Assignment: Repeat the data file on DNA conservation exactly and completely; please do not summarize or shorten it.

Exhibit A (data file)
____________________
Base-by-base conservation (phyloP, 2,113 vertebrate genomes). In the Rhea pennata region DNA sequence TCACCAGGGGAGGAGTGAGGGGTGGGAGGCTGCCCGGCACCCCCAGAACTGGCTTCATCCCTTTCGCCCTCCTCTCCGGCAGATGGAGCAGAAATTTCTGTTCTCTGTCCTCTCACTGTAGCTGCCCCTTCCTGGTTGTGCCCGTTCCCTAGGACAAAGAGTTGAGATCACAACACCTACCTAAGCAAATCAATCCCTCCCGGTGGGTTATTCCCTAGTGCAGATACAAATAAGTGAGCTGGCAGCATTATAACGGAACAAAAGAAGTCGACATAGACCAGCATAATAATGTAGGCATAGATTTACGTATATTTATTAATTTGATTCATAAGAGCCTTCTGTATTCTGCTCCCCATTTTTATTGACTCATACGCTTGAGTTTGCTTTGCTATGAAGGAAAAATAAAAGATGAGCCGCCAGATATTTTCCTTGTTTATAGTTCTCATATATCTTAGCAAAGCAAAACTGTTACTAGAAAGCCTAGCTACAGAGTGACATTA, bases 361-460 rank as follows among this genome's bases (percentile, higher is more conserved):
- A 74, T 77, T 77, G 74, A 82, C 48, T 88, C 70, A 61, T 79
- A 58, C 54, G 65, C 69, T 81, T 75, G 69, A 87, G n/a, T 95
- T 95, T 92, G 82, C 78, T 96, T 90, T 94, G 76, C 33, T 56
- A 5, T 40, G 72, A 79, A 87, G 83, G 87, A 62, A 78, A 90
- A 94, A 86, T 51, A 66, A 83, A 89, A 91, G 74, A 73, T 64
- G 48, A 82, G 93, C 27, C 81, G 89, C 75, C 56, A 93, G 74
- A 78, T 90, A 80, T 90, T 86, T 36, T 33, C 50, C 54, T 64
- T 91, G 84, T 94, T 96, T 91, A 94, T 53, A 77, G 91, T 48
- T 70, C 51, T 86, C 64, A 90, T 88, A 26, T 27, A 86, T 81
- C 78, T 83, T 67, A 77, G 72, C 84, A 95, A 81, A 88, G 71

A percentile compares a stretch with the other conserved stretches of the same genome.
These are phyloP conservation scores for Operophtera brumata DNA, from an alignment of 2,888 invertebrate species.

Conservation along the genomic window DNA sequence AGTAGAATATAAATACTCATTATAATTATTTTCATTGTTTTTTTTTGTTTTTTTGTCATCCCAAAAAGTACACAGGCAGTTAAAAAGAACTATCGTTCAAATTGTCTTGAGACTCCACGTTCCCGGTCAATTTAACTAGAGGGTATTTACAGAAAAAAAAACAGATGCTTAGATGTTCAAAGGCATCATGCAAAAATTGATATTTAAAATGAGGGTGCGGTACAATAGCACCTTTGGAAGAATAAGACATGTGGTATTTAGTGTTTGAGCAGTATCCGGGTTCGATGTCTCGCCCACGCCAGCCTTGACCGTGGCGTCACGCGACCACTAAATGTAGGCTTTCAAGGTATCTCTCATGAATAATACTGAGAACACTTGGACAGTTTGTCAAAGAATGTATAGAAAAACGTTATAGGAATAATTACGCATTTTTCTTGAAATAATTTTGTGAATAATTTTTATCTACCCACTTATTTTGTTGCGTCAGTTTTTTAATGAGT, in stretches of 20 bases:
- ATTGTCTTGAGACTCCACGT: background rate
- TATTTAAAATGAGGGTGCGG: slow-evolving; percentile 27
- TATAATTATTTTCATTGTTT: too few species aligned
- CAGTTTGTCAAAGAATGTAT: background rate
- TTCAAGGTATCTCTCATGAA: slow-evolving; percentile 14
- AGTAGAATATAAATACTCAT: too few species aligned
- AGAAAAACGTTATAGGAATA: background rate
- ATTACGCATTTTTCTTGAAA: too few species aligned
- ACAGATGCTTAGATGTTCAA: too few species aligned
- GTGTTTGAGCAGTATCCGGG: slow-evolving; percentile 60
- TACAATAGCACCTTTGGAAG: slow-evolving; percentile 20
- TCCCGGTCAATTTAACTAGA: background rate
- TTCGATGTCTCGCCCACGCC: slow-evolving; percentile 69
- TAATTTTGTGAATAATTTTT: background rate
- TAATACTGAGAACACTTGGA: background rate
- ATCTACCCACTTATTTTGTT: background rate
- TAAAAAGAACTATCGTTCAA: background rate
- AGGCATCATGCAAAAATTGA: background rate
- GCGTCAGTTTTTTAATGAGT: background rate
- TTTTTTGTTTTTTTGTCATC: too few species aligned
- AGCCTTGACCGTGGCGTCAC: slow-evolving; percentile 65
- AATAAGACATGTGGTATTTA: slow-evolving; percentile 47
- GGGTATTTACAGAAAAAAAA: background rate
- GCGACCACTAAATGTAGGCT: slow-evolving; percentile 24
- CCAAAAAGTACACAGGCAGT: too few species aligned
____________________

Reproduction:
Base-by-base conservation (phyloP, 2,113 vertebrate genomes). In the Rhea pennata region DNA sequence TCACCAGGGGAGGAGTGAGGGGTGGGAGGCTGCCCGGCACCCCCAGAACTGGCTTCATCCCTTTCGCCCTCCTCTCCGGCAGATGGAGCAGAAATTTCTGTTCTCTGTCCTCTCACTGTAGCTGCCCCTTCCTGGTTGTGCCCGTTCCCTAGGACAAAGAGTTGAGATCACAACACCTACCTAAGCAAATCAATCCCTCCCGGTGGGTTATTCCCTAGTGCAGATACAAATAAGTGAGCTGGCAGCATTATAACGGAACAAAAGAAGTCGACATAGACCAGCATAATAATGTAGGCATAGATTTACGTATATTTATTAATTTGATTCATAAGAGCCTTCTGTATTCTGCTCCCCATTTTTATTGACTCATACGCTTGAGTTTGCTTTGCTATGAAGGAAAAATAAAAGATGAGCCGCCAGATATTTTCCTTGTTTATAGTTCTCATATATCTTAGCAAAGCAAAACTGTTACTAGAAAGCCTAGCTACAGAGTGACATTA, bases 361-460 rank as follows among this genome's bases (percentile, higher is more conserved):
- A 74, T 77, T 77, G 74, A 82, C 48, T 88, C 70, A 61, T 79
- A 58, C 54, G 65, C 69, T 81, T 75, G 69, A 87, G n/a, T 95
- T 95, T 92, G 82, C 78, T 96, T 90, T 94, G 76, C 33, T 56
- A 5, T 40, G 72, A 79, A 87, G 83, G 87, A 62, A 78, A 90
- A 94, A 86, T 51, A 66, A 83, A 89, A 91, G 74, A 73, T 64
- G 48, A 82, G 93, C 27, C 81, G 89, C 75, C 56, A 93, G 74
- A 78, T 90, A 80, T 90, T 86, T 36, T 33, C 50, C 54, T 64
- T 91, G 84, T 94, T 96, T 91, A 94, T 53, A 77, G 91, T 48
- T 70, C 51, T 86, C 64, A 90, T 88, A 26, T 27, A 86, T 81
- C 78, T 83, T 67, A 77, G 72, C 84, A 95, A 81, A 88, G 71

A percentile compares a stretch with the other conserved stretches of the same genome.
These are phyloP conservation scores for Operophtera brumata DNA, from an alignment of 2,888 invertebrate species.

Conservation along the genomic window DNA sequence AGTAGAATATAAATACTCATTATAATTATTTTCATTGTTTTTTTTTGTTTTTTTGTCATCCCAAAAAGTACACAGGCAGTTAAAAAGAACTATCGTTCAAATTGTCTTGAGACTCCACGTTCCCGGTCAATTTAACTAGAGGGTATTTACAGAAAAAAAAACAGATGCTTAGATGTTCAAAGGCATCATGCAAAAATTGATATTTAAAATGAGGGTGCGGTACAATAGCACCTTTGGAAGAATAAGACATGTGGTATTTAGTGTTTGAGCAGTATCCGGGTTCGATGTCTCGCCCACGCCAGCCTTGACCGTGGCGTCACGCGACCACTAAATGTAGGCTTTCAAGGTATCTCTCATGAATAATACTGAGAACACTTGGACAGTTTGTCAAAGAATGTATAGAAAAACGTTATAGGAATAATTACGCATTTTTCTTGAAATAATTTTGTGAATAATTTTTATCTACCCACTTATTTTGTTGCGTCAGTTTTTTAATGAGT, in stretches of 20 bases:
- ATTGTCTTGAGACTCCACGT: background rate
- TATTTAAAATGAGGGTGCGG: slow-evolving; percentile 27
- TATAATTATTTTCATTGTTT: too few species aligned
- CAGTTTGTCAAAGAATGTAT: background rate
- TTCAAGGTATCTCTCATGAA: slow-evolving; percentile 14
- AGTAGAATATAAATACTCAT: too few species aligned
- AGAAAAACGTTATAGGAATA: background rate
- ATTACGCATTTTTCTTGAAA: too few species aligned
- ACAGATGCTTAGATGTTCAA: too few species aligned
- GTGTTTGAGCAGTATCCGGG: slow-evolving; percentile 60
- TACAATAGCACCTTTGGAAG: slow-evolving; percentile 20
- TCCCGGTCAATTTAACTAGA: background rate
- TTCGATGTCTCGCCCACGCC: slow-evolving; percentile 69
- TAATTTTGTGAATAATTTTT: background rate
- TAATACTGAGAACACTTGGA: background rate
- ATCTACCCACTTATTTTGTT: background rate
- TAAAAAGAACTATCGTTCAA: background rate
- AGGCATCATGCAAAAATTGA: background rate
- GCGTCAGTTTTTTAATGAGT: background rate
- TTTTTTGTTTTTTTGTCATC: too few species aligned
- AGCCTTGACCGTGGCGTCAC: slow-evolving; percentile 65
- AATAAGACATGTGGTATTTA: slow-evolving; percentile 47
- GGGTATTTACAGAAAAAAAA: background rate
- GCGACCACTAAATGTAGGCT: slow-evolving; percentile 24
- CCAAAAAGTACACAGGCAGT: too few species aligned